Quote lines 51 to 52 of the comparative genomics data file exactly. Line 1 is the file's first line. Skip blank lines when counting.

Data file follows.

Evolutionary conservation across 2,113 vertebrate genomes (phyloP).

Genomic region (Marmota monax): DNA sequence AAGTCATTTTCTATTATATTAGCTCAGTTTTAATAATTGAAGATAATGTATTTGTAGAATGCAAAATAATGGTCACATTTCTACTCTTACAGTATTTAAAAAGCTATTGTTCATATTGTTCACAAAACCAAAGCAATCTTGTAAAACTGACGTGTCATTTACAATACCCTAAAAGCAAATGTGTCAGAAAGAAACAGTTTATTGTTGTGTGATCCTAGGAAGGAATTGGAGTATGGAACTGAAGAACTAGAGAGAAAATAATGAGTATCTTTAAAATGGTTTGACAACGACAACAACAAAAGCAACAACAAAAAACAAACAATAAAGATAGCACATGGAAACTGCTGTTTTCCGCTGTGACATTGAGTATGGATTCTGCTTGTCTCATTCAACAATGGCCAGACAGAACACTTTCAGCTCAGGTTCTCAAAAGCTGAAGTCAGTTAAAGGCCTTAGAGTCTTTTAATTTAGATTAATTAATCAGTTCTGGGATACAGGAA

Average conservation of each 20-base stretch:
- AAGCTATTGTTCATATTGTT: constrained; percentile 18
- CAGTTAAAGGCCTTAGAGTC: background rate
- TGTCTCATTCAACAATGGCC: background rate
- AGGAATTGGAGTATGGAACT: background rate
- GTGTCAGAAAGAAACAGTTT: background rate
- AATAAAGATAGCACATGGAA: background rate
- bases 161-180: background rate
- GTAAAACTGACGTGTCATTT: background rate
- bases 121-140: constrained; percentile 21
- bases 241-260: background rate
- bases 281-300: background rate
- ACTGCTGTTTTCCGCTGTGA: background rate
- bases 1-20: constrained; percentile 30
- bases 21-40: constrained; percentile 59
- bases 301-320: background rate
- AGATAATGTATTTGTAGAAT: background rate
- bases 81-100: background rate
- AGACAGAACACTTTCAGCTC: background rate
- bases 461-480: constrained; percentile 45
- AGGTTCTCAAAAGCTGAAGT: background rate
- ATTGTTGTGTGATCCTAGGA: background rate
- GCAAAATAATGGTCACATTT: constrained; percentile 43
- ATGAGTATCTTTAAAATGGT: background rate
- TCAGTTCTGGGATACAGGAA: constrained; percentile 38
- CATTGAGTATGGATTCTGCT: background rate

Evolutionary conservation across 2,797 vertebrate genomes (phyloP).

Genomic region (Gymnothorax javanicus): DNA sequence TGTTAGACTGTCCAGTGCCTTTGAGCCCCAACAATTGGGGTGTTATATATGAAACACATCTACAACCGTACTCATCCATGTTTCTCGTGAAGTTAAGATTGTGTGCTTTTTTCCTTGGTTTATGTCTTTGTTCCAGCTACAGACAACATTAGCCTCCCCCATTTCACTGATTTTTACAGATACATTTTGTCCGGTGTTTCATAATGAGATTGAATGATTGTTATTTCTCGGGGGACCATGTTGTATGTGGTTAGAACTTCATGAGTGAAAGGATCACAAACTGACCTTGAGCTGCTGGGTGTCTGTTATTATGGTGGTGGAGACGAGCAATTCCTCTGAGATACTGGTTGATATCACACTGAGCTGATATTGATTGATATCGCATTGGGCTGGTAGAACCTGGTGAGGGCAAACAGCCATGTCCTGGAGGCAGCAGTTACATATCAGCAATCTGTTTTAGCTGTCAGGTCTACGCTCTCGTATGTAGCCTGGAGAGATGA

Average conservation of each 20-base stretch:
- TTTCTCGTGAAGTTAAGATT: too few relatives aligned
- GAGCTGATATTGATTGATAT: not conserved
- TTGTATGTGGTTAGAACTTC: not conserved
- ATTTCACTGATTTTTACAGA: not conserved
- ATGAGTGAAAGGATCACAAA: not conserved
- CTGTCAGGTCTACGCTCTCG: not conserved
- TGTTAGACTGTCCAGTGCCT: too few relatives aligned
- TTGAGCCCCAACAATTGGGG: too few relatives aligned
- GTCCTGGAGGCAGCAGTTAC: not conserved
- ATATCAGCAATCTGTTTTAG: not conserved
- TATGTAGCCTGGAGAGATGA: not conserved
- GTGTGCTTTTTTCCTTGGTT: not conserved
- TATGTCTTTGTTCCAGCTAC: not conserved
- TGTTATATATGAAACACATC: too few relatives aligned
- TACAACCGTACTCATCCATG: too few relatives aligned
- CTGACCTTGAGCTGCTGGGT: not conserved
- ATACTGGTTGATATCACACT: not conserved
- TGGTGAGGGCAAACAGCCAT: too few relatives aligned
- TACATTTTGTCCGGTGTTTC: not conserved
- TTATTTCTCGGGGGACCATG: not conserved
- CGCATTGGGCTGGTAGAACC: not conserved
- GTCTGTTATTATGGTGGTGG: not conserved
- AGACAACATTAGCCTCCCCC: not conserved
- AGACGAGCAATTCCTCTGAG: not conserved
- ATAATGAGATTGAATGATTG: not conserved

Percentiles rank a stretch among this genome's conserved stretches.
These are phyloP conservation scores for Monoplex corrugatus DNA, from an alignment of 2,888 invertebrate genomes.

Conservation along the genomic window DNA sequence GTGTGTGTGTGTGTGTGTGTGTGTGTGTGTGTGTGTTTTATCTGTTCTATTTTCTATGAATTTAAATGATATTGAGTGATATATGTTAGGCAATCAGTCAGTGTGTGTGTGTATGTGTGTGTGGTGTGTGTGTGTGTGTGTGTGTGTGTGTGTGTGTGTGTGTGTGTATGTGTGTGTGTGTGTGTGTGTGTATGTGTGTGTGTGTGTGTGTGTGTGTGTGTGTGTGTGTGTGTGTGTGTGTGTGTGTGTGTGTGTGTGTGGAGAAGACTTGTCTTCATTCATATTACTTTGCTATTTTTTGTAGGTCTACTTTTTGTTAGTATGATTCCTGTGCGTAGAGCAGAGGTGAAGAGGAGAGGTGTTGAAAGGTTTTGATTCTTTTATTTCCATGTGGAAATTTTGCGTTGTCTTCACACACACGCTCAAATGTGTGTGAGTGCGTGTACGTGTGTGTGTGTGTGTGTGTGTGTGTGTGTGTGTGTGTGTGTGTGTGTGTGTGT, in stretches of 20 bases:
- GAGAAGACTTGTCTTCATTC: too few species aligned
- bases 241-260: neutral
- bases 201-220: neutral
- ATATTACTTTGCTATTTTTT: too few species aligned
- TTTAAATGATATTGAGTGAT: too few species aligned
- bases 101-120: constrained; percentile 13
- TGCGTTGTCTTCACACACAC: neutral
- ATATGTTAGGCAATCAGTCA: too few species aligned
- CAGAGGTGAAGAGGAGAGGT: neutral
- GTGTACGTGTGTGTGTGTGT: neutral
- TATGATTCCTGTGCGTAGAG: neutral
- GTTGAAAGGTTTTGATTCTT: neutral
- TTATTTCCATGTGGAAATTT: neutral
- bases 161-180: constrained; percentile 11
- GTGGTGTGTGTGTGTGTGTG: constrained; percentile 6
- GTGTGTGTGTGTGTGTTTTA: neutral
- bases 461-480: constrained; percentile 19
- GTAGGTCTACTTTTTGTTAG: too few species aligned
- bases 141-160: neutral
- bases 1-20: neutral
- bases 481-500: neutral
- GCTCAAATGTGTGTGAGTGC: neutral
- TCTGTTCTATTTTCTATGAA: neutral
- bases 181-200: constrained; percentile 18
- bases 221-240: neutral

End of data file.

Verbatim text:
- TTATTTCTCGGGGGACCATG: not conserved
- CGCATTGGGCTGGTAGAACC: not conserved